For the season, BYU's offensive balance is similar to Oregon State's. The Cougars (4-2) average 116 yards rushing and 227 yards passing; the Beavers average 110 yards rushing and 280 yards passing.

• Brigham Young is coming off four straight home games. The Cougars opened the season with a 14-13 victory over Mississippi, then lost 17-16 at Texas and were blasted by Utah 54-10. Since then, they have won close games over Central Florida (24-17), Utah State and San Jose State.

BYU is in its first season playing football as an independent. The last time BYU and Oregon State met on the gridiron, the Cougars routed the Beavers 44-20 in the 2009 Las Vegas Bowl. They are coached by former OSU player and assistant coach Bronco Mendenhall, who is in his seventh season as head coach and owns a 60-23 record.

'I have a lot of respect for their program,' Riley says.

• A week ago, Riley said the special-teams play in a 35-20 loss at Arizona State 'was probably the worst' his teams have had in his 11 years at Oregon State.

In OSU's 37-27 win over Arizona Saturday, it flipped 180 degrees.

'I doubt if I've ever had a team beat (the opponent) that decisively in special teams,' Riley says.

Riley was very impressed with the play of junior Clayton York - and not just on the Redmond High grad's blocked punt for a touchdown.

'York was a star,' Riley says. 'He made a tackle on the kickoff team, too. He was really good.'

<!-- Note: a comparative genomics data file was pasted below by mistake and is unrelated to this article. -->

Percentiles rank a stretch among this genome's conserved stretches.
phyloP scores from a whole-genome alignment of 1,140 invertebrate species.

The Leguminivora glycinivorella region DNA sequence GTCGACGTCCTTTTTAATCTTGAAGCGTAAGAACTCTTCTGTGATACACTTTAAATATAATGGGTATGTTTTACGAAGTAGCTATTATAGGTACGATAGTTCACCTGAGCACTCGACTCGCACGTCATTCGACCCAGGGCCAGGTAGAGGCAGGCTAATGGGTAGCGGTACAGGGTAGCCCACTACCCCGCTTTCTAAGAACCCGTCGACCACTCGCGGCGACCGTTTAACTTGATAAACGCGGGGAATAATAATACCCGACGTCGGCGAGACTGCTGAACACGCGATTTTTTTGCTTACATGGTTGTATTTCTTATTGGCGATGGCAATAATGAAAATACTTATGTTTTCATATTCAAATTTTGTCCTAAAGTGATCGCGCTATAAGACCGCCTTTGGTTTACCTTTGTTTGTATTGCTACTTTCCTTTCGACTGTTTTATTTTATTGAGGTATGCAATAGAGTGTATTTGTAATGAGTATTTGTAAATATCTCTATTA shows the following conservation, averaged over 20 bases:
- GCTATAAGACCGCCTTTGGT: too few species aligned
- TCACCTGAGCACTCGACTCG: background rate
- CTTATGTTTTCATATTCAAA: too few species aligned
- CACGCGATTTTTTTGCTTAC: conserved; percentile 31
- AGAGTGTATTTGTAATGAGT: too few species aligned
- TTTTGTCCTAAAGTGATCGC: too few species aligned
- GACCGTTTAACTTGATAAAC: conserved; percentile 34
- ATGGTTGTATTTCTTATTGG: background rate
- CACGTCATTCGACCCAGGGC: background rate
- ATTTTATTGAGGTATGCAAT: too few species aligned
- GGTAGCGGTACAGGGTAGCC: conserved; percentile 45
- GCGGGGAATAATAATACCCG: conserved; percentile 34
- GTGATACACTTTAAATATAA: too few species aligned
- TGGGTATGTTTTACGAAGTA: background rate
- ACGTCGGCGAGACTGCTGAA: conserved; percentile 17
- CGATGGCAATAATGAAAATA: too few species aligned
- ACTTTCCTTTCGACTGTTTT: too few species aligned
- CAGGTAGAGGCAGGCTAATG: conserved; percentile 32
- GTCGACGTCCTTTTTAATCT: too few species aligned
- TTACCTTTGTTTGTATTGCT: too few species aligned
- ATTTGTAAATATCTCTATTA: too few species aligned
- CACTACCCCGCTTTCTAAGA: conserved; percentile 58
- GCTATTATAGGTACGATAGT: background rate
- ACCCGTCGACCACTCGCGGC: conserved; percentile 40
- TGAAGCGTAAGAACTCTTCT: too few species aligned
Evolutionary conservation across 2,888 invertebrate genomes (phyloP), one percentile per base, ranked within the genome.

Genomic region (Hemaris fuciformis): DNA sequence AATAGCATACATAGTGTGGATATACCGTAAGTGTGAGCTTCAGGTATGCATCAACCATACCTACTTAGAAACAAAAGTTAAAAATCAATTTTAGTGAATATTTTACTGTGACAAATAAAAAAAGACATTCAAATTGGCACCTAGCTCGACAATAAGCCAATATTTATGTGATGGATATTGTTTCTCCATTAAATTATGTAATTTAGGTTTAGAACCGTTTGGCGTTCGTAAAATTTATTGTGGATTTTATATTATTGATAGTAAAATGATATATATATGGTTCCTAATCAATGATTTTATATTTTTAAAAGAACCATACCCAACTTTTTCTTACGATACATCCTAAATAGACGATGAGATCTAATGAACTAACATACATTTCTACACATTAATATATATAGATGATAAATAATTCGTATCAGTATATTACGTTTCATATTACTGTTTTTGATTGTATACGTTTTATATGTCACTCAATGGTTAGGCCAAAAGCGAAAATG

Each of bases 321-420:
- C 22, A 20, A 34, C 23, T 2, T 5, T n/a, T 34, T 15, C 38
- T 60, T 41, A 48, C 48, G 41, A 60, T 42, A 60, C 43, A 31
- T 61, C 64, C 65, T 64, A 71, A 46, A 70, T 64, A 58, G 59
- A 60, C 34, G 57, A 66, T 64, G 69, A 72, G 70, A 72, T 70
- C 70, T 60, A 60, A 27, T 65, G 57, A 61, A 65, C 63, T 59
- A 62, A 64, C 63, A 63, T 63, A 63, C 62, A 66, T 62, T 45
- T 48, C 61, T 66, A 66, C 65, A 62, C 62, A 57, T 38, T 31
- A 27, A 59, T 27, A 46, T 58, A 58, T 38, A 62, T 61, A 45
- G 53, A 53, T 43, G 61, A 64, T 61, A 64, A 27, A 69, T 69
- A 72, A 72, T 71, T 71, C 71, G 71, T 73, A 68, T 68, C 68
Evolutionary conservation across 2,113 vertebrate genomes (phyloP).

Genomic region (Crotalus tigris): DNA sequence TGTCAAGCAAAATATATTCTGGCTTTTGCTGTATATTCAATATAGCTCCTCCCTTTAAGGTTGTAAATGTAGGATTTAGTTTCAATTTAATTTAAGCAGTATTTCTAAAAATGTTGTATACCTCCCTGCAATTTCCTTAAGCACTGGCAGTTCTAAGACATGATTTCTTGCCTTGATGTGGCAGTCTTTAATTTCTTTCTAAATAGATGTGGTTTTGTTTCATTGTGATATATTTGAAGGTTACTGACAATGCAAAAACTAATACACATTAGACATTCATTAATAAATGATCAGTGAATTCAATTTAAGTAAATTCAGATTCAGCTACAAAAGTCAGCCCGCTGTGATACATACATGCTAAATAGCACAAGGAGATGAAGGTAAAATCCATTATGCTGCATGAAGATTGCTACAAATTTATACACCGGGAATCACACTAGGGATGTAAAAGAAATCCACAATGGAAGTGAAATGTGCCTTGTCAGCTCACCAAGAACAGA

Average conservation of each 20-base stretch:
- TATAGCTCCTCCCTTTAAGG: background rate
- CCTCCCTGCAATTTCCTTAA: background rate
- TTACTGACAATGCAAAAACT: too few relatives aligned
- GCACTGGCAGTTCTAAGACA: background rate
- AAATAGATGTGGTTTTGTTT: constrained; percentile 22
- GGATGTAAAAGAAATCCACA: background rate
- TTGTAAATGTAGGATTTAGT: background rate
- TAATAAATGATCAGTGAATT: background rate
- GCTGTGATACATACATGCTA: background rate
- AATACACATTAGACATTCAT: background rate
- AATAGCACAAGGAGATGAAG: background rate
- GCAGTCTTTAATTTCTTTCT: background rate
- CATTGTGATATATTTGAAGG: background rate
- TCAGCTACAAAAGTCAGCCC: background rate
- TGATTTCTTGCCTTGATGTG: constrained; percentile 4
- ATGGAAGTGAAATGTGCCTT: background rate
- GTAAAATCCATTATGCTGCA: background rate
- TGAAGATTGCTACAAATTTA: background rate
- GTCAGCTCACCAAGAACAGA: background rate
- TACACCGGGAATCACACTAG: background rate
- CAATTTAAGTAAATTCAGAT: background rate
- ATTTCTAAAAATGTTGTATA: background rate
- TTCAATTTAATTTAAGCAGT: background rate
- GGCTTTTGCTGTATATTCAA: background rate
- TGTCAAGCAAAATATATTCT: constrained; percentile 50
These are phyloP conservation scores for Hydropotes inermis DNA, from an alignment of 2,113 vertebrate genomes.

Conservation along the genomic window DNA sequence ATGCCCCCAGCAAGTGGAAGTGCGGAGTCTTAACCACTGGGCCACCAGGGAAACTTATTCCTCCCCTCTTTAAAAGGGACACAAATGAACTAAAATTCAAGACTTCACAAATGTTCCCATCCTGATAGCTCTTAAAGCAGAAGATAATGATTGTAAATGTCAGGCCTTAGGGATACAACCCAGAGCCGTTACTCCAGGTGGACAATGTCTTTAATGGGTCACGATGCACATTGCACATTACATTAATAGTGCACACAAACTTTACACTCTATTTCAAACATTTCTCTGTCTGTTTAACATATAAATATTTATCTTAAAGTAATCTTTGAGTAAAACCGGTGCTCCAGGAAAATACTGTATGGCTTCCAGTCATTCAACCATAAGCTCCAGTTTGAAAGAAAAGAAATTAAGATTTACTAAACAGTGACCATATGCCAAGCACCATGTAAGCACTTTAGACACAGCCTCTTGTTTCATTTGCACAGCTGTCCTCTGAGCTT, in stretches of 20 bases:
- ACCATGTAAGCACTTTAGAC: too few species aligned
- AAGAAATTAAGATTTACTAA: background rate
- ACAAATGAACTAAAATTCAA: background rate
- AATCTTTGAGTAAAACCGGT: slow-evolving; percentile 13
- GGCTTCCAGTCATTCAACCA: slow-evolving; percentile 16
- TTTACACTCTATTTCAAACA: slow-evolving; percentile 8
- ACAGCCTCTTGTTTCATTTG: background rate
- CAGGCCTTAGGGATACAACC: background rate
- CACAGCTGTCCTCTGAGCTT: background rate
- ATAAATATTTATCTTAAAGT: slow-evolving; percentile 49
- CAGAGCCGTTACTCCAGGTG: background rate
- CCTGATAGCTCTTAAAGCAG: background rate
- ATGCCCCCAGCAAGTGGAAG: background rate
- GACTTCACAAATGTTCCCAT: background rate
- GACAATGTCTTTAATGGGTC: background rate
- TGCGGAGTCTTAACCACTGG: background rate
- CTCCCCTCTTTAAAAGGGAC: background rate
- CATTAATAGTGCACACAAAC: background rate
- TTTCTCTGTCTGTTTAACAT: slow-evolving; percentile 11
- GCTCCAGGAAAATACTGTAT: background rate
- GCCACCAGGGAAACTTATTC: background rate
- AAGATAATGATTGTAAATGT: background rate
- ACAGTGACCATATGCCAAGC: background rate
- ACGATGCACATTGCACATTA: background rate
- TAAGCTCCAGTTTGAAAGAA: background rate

• The running back situation remains unsettled.

True freshman Malcolm Agnew, who has been out since rushing for 223 yards and three touchdowns in the opener against Sacramento State, 'is improving,' Riley says.

OSU coaches hope Agnew will be able to practice Tuesday. If he remains out through Saturday, the Beavers may elect to medically redshirt him this season.

'This is a big week,' Riley says. 'We'll make some decisions after we find out what his practice status is for this week - a short-term decision about the (BYU) game and possibly a long-term decision about his season.'

Sophomore Jovan Stevenson, who gained 99 yards on 17 carries before exiting early in the fourth quarter with concussion-like symptoms, will probably miss some practice time as a result of the injury.

'Where that places his status for the game, I don't know,' Riley says.

That might mean the job will be shared by true freshman Terron Ward - who started against Arizona but fumbled early, earning him a spot on the sidelines most of the rest of the way - junior Jordan Jenkins and possibly senior Ryan McCants against the Cougars.

• Other injury news: Tight end Colby Prince (knee) and linebacker Cameron Collins (shoulder) should be able to practice Tuesday. So, too, should guard Josh Andrews, who has been out for the last three games with a knee injury. 'He probably needs the whole week of practice to prove he's ready to play,' Riley says. 'If he's ready, he will start.' ... Also back is receiver/special teams player Micah Hatfield, whose broken thumb has healed.